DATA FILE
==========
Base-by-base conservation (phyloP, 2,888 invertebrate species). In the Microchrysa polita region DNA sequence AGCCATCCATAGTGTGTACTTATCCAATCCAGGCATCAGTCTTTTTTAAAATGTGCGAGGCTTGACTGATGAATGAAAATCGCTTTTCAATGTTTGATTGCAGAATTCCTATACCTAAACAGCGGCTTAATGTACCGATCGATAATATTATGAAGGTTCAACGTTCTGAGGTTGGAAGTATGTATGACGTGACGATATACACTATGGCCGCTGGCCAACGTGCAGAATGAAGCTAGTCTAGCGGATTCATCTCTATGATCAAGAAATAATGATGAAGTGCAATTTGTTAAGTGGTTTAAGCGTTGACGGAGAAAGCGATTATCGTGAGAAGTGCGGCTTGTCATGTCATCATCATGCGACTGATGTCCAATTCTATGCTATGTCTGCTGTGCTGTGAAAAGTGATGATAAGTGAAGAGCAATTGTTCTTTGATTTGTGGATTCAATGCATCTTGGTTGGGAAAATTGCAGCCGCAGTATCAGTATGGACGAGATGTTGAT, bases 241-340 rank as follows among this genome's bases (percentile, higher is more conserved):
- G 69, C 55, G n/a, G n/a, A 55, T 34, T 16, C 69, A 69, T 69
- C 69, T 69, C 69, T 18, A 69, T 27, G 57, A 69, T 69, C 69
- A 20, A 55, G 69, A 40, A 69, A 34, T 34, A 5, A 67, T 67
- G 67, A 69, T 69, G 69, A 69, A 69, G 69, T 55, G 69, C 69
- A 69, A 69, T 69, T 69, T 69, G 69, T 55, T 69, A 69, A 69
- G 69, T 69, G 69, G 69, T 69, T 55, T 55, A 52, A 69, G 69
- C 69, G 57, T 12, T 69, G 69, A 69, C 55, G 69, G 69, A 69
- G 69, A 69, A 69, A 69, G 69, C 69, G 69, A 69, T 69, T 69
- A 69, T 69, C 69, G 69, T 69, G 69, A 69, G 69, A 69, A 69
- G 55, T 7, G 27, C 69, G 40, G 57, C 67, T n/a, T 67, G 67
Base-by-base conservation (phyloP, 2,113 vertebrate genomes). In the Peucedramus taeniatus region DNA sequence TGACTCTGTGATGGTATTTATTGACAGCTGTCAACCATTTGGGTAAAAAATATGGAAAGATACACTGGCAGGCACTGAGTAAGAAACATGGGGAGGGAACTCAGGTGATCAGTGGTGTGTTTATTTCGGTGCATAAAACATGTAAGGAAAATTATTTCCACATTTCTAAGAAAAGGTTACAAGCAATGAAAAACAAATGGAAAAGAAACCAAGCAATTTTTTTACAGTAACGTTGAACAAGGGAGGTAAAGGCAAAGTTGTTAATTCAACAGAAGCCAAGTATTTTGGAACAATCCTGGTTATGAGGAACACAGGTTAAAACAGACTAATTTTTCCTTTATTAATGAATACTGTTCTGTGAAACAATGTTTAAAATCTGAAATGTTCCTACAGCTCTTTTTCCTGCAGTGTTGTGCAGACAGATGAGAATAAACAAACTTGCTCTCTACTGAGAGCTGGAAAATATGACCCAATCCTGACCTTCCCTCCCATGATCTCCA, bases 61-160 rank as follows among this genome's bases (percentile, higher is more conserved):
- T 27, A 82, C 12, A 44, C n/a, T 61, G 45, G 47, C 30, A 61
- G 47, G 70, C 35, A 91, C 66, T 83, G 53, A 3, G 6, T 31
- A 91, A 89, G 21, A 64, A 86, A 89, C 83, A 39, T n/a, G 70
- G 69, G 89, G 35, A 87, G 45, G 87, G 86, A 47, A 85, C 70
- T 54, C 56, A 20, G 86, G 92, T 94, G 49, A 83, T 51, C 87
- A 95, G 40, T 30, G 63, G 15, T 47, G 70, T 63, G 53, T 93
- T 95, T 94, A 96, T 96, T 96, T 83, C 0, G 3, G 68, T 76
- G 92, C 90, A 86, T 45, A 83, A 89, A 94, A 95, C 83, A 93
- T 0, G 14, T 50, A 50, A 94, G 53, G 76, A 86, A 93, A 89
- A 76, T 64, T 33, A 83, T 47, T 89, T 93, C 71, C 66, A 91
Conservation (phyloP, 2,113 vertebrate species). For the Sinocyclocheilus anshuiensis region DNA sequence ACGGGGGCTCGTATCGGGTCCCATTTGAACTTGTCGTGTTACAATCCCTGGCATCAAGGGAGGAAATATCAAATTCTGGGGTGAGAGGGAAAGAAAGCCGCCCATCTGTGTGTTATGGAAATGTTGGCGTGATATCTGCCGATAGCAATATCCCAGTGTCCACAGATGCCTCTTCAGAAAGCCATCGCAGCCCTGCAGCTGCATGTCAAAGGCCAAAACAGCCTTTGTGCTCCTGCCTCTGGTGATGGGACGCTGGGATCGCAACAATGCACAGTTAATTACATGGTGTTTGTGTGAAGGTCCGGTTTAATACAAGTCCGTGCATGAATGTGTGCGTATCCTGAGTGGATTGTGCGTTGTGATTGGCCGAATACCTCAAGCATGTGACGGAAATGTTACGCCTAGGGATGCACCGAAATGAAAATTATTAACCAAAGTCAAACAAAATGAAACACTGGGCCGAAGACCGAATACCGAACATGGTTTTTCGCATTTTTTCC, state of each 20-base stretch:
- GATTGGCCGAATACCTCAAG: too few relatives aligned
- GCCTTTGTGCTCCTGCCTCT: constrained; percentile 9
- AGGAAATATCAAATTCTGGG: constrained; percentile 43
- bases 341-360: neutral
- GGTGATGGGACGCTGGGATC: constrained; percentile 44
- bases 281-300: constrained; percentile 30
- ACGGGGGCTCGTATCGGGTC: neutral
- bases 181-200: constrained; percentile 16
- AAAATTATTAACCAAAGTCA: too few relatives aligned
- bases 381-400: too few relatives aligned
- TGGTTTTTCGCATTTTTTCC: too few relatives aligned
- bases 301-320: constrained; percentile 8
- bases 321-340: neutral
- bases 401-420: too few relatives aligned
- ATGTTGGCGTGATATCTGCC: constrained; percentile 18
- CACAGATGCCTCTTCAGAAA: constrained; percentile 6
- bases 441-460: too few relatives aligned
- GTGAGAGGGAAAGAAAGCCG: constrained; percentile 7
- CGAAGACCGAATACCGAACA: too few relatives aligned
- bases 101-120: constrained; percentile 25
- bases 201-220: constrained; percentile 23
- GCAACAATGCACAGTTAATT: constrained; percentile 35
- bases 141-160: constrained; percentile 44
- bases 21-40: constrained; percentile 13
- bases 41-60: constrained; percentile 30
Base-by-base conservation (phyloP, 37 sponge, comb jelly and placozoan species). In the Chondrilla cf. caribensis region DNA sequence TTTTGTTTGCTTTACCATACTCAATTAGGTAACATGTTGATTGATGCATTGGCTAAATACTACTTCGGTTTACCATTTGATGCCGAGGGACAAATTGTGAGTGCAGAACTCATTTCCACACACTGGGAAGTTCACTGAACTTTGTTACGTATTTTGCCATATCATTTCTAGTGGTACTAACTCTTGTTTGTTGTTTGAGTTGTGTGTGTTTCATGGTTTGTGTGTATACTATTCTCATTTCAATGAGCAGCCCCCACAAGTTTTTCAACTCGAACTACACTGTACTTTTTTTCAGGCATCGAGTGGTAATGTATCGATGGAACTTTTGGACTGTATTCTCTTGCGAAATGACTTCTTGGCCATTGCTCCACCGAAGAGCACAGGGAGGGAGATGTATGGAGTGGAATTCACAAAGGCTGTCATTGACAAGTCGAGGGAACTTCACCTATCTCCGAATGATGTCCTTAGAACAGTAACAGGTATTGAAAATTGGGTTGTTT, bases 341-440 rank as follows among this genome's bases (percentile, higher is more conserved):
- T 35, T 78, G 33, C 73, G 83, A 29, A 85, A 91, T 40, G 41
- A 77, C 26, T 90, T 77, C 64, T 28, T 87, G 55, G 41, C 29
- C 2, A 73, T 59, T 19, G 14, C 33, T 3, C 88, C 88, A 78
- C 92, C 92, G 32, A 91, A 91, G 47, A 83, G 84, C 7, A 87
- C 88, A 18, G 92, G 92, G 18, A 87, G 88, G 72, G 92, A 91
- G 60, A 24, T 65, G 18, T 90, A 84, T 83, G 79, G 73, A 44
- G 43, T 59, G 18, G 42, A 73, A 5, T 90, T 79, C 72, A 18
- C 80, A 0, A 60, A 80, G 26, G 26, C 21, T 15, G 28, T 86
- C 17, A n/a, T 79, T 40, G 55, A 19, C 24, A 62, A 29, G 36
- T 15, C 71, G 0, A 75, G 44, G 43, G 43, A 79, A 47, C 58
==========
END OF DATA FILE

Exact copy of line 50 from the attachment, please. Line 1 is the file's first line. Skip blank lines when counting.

- T 35, T 78, G 33, C 73, G 83, A 29, A 85, A 91, T 40, G 41